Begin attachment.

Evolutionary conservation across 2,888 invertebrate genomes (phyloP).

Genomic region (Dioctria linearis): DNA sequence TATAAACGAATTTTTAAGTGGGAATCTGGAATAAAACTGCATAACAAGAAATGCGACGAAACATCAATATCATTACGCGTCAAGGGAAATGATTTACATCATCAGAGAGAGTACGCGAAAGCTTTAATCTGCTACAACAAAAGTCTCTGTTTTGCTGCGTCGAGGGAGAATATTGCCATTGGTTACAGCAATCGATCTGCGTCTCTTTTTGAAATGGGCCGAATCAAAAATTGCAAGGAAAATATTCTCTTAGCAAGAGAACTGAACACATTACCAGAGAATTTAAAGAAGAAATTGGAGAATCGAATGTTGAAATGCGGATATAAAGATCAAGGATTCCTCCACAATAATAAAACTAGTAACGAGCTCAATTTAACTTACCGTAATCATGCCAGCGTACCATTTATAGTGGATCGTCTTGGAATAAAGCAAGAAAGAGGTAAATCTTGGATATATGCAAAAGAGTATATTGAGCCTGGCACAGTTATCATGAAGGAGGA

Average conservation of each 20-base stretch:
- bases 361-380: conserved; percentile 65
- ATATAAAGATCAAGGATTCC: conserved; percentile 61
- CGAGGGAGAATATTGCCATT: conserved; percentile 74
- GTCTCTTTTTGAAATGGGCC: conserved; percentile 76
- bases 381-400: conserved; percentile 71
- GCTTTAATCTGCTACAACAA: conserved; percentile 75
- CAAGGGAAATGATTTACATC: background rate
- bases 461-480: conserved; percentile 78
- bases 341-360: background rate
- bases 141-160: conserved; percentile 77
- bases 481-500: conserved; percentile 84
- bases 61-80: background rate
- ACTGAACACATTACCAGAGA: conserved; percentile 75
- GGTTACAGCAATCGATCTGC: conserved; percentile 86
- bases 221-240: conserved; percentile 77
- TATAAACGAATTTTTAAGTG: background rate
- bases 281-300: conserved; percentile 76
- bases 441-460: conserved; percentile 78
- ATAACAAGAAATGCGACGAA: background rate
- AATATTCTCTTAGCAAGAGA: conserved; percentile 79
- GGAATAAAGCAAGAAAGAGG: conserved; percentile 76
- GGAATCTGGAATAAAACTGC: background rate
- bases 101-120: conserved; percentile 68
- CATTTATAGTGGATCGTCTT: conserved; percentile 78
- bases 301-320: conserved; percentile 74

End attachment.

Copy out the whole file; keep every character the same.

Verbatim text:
Evolutionary conservation across 2,888 invertebrate genomes (phyloP).

Genomic region (Dioctria linearis): DNA sequence TATAAACGAATTTTTAAGTGGGAATCTGGAATAAAACTGCATAACAAGAAATGCGACGAAACATCAATATCATTACGCGTCAAGGGAAATGATTTACATCATCAGAGAGAGTACGCGAAAGCTTTAATCTGCTACAACAAAAGTCTCTGTTTTGCTGCGTCGAGGGAGAATATTGCCATTGGTTACAGCAATCGATCTGCGTCTCTTTTTGAAATGGGCCGAATCAAAAATTGCAAGGAAAATATTCTCTTAGCAAGAGAACTGAACACATTACCAGAGAATTTAAAGAAGAAATTGGAGAATCGAATGTTGAAATGCGGATATAAAGATCAAGGATTCCTCCACAATAATAAAACTAGTAACGAGCTCAATTTAACTTACCGTAATCATGCCAGCGTACCATTTATAGTGGATCGTCTTGGAATAAAGCAAGAAAGAGGTAAATCTTGGATATATGCAAAAGAGTATATTGAGCCTGGCACAGTTATCATGAAGGAGGA

Average conservation of each 20-base stretch:
- bases 361-380: conserved; percentile 65
- ATATAAAGATCAAGGATTCC: conserved; percentile 61
- CGAGGGAGAATATTGCCATT: conserved; percentile 74
- GTCTCTTTTTGAAATGGGCC: conserved; percentile 76
- bases 381-400: conserved; percentile 71
- GCTTTAATCTGCTACAACAA: conserved; percentile 75
- CAAGGGAAATGATTTACATC: background rate
- bases 461-480: conserved; percentile 78
- bases 341-360: background rate
- bases 141-160: conserved; percentile 77
- bases 481-500: conserved; percentile 84
- bases 61-80: background rate
- ACTGAACACATTACCAGAGA: conserved; percentile 75
- GGTTACAGCAATCGATCTGC: conserved; percentile 86
- bases 221-240: conserved; percentile 77
- TATAAACGAATTTTTAAGTG: background rate
- bases 281-300: conserved; percentile 76
- bases 441-460: conserved; percentile 78
- ATAACAAGAAATGCGACGAA: background rate
- AATATTCTCTTAGCAAGAGA: conserved; percentile 79
- GGAATAAAGCAAGAAAGAGG: conserved; percentile 76
- GGAATCTGGAATAAAACTGC: background rate
- bases 101-120: conserved; percentile 68
- CATTTATAGTGGATCGTCTT: conserved; percentile 78
- bases 301-320: conserved; percentile 74